The Way


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Emilio Estevez directs his father Martin Sheen in The Way, a touching movie about a father whose son dies suddenly as he just began a pilgrimage along El Camino a.k.a. the Way of St James (a UNESCO World Heritage Site) in Spain. Sheen plays Tom, a grieving suburban father, who is called to Spain to pick up his son’s remains.

Rather than return immediately to the US, Tom feels called to complete his son’s trek and sets out along El Camino planning to distribute his son’s ashes along the way. As the story unfolds, grouchy, taciturn Tom ponders his relationship with is son and meets three other hikers who join him, much to his own displeasure.

The photography is breathtaking and made me want to head out on this 500 mile journey. It seems like a rather jolly endeavor for most. According to the film, you walk along gentle slopes with beautiful vistas; you sleep in hostels, some of which were rather stark and grimy, but you feast on terrific food and wine. Not a bad life, huh?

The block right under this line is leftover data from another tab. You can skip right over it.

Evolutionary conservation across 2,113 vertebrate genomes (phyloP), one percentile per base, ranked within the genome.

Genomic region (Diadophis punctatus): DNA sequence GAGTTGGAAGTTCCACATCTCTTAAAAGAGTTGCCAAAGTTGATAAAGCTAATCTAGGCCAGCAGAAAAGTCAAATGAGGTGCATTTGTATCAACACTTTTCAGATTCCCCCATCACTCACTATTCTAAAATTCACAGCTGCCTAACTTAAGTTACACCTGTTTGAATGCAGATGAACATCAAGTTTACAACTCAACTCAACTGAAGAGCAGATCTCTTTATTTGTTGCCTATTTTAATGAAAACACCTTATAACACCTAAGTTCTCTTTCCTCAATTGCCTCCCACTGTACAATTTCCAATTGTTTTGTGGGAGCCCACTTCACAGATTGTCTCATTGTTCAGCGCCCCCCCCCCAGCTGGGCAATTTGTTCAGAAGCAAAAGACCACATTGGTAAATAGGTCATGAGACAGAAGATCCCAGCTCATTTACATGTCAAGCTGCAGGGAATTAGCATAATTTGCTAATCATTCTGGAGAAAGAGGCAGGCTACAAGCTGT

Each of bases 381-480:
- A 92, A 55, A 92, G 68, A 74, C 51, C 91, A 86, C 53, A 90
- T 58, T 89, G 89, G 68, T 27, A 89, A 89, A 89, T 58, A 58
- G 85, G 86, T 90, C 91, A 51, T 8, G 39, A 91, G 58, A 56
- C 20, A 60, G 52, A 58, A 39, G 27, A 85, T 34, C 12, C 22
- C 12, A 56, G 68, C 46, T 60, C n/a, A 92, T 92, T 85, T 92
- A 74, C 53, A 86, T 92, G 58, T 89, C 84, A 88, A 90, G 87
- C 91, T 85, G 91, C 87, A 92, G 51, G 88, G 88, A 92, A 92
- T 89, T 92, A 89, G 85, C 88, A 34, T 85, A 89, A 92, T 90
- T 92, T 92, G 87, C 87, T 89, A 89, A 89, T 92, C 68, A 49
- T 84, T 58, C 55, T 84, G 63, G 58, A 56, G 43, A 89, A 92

The central story involved Tom reconciling with his dead son and therein lies the weakness of the film. By the end of the film, I had no better understanding of Daniel, the son, than I did at the start. Tom’s no chatterbox and deflects most questions about his son. When he speaks of his son, it’s in generalities. Daniel becomes a kind of Every Son, because all we know was he rebelled by ending his doctorate studies and taking to the road against his father’s will. Since Daniel was nearly 40 and wasn’t asking his father for anything, this isn’t so bad. Had Tom opened up more with his companions, perhaps the story would have been stronger.

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Still El Camino seems to be the star of the film and The Way is a pleasant enough way to experience it.

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